On common dating app behaviours.

22 reasons Tinder is the worst dating app in the world | Metro News

On using the term banter:

“It had a moment in 2015/16 but I cringe now when I see this,” one man said. “I hate banter almost as much as I hate the term banter, I think it’s useless and it’s hard to tell if someone is joking or not over text. I’d rather just be blunt,” another replied.

“Like, how hard is it to say, can have a quality conversation?” one asked.

True that.

On whether they expect women to meet up with them ASAP:

Wide Eyed Lauren Conrad Shakes Her Head Slowly In Disapproval On Laguna Beach

“Speaking from experience, no,” one man said. “I find that conversations that can even go all night most of the time don’t end up in anything. I don’t know if it’s because meeting people off Tinder or whatever is nerve-racking, but I don’t expect it. Sometimes it’ll just be sending a few pics late at night and I never speak to them or they never speak to me again.”

“Absolutely not,” another guy stated. “Unless they are super long and detailed messages I feel you should both want to get a feel for people, but I do feel like women often end up dropping off the conversation after a couple of days, regardless of quality, so it’s a balancing act. ”

On moving the conversation from an app to another form of messaging because it’s “easier”:

Fox Tv GIF by STAR - Find & Share on GIPHY

“I’ve done this in the past because I think it helps heighten a feeling of familiarity – when you’re texting/DM’ing you’re using platforms that you use with people you know and it feels less like you’re interacting with an amorphous stranger from a dating app,” one guy explained. “As well as helping to get to know the other person better I think it helps verify that I’m not a creep, which is a whole other factor that women regrettably have to consider much more than men. When these apps first started they were all pretty buggy and often didn’t load messages properly, so I feel like it was genuinely easier to text outside the app back then. I don’t know if calling it ‘easier’ holds as much weight now.”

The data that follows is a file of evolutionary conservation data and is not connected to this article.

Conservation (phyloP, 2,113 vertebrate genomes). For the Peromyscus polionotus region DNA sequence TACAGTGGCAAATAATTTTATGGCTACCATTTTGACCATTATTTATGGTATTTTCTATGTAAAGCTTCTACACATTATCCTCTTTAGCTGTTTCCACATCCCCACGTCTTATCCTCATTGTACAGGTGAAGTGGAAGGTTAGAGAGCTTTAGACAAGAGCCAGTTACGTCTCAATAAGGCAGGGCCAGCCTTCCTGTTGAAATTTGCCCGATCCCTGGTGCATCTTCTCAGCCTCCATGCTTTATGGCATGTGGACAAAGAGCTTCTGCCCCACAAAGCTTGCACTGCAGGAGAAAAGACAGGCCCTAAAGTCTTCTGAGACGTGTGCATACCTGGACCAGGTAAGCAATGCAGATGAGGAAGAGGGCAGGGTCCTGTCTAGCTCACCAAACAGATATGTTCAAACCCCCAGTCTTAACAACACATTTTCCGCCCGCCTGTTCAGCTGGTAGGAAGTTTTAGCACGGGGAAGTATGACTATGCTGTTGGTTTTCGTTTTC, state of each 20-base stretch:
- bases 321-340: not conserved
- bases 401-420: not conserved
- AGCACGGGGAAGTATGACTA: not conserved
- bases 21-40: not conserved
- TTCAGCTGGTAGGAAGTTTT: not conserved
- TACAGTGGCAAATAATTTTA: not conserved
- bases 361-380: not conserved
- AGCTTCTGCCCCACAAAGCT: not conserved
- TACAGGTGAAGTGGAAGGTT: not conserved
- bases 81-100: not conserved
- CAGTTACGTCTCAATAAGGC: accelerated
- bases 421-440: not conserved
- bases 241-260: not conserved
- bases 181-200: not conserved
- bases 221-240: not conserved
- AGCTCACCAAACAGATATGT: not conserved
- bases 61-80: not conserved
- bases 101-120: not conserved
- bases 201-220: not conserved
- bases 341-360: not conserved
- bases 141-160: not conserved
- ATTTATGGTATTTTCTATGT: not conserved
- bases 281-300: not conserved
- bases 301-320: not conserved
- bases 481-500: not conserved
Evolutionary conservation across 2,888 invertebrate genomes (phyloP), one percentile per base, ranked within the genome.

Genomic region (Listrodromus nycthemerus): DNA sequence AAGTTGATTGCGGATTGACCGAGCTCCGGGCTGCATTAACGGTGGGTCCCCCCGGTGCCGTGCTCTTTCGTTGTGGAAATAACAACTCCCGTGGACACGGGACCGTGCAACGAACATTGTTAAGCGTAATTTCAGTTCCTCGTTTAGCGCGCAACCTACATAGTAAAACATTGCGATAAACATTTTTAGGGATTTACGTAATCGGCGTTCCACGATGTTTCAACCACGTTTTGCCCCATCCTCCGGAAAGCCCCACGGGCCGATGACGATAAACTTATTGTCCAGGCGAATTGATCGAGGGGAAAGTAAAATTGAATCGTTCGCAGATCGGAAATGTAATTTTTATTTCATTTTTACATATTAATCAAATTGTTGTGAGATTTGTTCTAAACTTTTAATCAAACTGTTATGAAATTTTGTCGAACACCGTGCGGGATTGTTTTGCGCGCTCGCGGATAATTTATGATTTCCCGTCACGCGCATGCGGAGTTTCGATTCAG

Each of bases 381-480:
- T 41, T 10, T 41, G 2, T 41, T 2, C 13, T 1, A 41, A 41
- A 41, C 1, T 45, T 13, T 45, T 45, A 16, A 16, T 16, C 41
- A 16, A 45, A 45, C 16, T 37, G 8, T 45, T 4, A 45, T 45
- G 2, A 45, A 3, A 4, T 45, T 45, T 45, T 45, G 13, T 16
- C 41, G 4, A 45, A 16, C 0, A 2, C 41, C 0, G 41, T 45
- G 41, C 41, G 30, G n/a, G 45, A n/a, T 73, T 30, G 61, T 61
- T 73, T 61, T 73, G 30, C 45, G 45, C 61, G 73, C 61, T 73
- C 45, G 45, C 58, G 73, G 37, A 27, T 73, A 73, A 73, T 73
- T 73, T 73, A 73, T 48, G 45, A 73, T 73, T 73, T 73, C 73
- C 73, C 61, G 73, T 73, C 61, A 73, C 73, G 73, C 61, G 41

“I prefer to have all of my conversations in the same place, I find it easier not having to constantly switch between apps,” another man said. “It also helps to see if they are real or not instead of having some bots going ‘free sex, click link’ etc.”

“I generally move off as I find the notifications unreliable, though often in conjunction with meeting up,” one man explained. “In lockdown, it’s been more common to do that as well, as I feel it’s just a better messaging experience and gives you more things you can do.”

On the whole pineapple on pizza thing:

“Straight women do this too! A lot! I do not care at all. It’s actually such a bummer to see an otherwise promising profile brought down by the most redundant personality differentiator of the last decade,” one guy stated.

Another man gave zero fucks about this debate taking over the (singles) nation. “I don’t have to eat it, so why does it matter?!” he said.

And on their own pet peeves from using dating apps.

Now, it’s not fair if we bag out their bios without asking straight men themselves what they hate seeing on apps when they’re on the hunt for a romantic partner.

“Clichés like the ‘pineapple on pizza’, ‘willing to lie about how we met’, ‘looking for my partner in crime’ etc.,” one guy said. “And people calling themselves an ‘extroverted introvert’ or ‘introverted extrovert’ as a point of difference – introversion/extroversion is a spectrum that the vast majority of people fall in the middle of. It’s amazing how many people think they’re special or interesting because they are ‘sometimes the life of the party but other times like to be left alone’ – congratulations on being a human being! Also, Myer-Brigg results,” he concluded.

“People just dropping off a conversation, or not giving any real details when you enquire about them, people who have no bios. People who, on apps such as Hinge which give you prompts, still write one-word answers,” another man said.

In conclusion:

Let’s be real: Are we all ever going to understand each other? Definitely not. But at least now we have some context to the defensive height listing thing. And we can all agree, it’s time to drop ‘banter’ for good.

Ted Talk Thank You Sticker by Joe Brown for iOS & Android | GIPHY